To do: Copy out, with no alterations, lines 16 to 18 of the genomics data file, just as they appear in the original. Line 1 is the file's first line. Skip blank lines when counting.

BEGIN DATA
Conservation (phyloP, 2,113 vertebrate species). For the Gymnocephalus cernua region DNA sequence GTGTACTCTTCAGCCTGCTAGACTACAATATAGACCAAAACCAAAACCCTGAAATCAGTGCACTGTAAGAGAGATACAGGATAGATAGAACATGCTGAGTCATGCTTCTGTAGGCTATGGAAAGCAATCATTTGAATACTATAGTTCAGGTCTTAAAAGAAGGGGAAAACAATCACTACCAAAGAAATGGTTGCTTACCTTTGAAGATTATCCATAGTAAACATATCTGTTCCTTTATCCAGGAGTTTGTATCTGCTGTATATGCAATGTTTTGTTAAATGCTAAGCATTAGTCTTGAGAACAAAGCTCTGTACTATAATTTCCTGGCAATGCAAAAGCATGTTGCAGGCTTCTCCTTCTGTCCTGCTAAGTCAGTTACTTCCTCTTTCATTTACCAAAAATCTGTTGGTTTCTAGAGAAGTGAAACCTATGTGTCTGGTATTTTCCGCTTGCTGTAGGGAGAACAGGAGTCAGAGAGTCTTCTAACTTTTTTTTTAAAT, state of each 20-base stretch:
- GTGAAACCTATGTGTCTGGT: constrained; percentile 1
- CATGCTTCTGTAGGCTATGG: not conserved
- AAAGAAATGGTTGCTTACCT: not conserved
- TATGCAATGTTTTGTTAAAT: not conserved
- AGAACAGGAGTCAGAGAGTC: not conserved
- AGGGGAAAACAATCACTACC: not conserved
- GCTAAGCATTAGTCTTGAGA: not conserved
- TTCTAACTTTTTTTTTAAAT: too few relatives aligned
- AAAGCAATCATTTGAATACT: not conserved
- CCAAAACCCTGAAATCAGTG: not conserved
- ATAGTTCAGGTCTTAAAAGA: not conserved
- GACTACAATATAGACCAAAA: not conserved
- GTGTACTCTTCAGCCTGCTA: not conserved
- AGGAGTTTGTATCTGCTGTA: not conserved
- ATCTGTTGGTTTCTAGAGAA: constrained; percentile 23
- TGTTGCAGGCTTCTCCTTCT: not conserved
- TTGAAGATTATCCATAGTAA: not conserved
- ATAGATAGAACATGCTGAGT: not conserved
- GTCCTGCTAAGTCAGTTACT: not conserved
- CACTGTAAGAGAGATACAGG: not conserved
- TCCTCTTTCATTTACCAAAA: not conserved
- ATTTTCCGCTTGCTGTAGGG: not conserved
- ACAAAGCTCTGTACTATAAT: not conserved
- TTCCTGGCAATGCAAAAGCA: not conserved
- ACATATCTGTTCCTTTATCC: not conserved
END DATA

- ATCTGTTGGTTTCTAGAGAA: constrained; percentile 23
- TGTTGCAGGCTTCTCCTTCT: not conserved
- TTGAAGATTATCCATAGTAA: not conserved